Lastly, if you can stick with it until your baby starts nursery, you’ll find that it tires them out so much they almost welcome some down-time. An added plus for me is that the noise at nursery has also taught Oscar to sleep through unexpected bumps and bangs at home. Just for this, it is worth the small fortune I pay each month.
In terms of sleep aids, there are a few investments I would recommend. This swaddle blanket was a godsend for me – when Oscar’s Moro reflex was still strong he would invariably hit himself in the face just as he had begun to drop off, instantly undoing all of my good work. Oscar didn’t take to traditional swaddling because he always wanted to have his arms up by his head and so would make like Houdini until he had freed himself; this modern version is much easier to put on (you just zip it up) and it kept his hands subdued but in an acceptable position.
We are also big fans of white noise – particularly because, in our flat, every tiny sound that we or the neighbours make can snap Oscar out of his reverie and ruin EVERYTHING. At first, we just used a mobile app – the conch shell loop on Baby White Noise was our free-of-charge favourite – but once I started obsessively Googling ‘sleeping through the night’ (as we all do in the end…), out came the credit card. My best purchase was Ewan the Sheep – the lovely bed-time music he emits saved both Oscar and me from all that singing and is the perfect Pavlovian prompt; we still use it. However, none of Euan’s soothing sounds lasts for more than 20 minutes; ideally, I would prefer to be able to set my own time limit.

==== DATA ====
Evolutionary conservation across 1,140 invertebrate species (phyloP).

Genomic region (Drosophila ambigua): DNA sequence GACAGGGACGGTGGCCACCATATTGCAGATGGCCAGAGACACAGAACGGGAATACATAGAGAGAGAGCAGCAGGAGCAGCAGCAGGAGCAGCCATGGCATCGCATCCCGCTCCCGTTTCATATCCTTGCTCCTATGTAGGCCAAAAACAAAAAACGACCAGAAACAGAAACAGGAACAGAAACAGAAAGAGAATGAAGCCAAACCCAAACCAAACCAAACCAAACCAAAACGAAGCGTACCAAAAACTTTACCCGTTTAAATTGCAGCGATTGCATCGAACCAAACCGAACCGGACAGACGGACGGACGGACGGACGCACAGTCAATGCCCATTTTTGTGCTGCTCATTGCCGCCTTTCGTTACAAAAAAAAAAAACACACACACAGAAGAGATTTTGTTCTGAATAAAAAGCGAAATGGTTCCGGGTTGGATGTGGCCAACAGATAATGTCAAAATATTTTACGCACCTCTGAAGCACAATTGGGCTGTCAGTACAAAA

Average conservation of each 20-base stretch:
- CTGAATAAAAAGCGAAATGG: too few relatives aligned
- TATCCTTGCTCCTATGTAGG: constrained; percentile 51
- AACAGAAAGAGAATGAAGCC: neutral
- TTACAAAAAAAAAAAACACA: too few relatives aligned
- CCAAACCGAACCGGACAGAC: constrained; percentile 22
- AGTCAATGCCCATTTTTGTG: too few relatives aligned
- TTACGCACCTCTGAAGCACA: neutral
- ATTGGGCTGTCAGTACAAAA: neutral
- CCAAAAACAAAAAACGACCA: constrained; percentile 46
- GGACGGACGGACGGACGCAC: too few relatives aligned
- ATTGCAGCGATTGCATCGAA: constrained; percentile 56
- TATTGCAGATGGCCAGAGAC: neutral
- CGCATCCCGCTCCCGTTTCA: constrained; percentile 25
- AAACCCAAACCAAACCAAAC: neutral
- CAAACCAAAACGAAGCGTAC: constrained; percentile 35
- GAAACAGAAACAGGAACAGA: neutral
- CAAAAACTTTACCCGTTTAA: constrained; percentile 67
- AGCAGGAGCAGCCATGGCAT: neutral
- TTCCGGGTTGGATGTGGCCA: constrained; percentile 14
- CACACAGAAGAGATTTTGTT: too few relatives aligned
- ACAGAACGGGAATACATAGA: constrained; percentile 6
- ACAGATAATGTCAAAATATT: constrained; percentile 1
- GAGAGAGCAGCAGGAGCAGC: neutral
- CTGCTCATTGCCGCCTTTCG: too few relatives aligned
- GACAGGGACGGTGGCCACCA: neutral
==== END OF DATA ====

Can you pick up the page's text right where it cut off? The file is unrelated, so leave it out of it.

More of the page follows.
On the subject of white noise, something new that I wish I could have used when Oscar was a newborn is the GroHush. It’s as portable as a mobile but much more discreet – the sounds it makes can only be heard by the baby, whereas I was regularly given strange looks by members of the public wanting to know the source of a whooshing noise that I’d completely tuned out. You can also put it into a cot or pram without worrying about exposing the baby to harm (something that always concerned me with mobile phones). Oscar is too old and set in his ways for the GroHush to be of much use now, but if I have another child I’m definitely going to use one. The only downside, again, is that it has an all-too-brief time limit of 10 minutes.
Despite the fact that the issue of sleep took over my life for nearly a year, having written down everything I’ve ‘learnt’, it doesn’t seem like much! And I haven’t even broached the topic of night-time sleeping – probably because, although we had Oscar’s bedtime routine down pat from the get-go, and for a glorious few weeks around the six-month mark he did sleep every night for 12 hours solid, at the moment he’s back to waking up at night (sigh). However, I’d sincerely love to hear your experiences of getting your baby to nap/sleep, and which techniques or gadgets worked for you.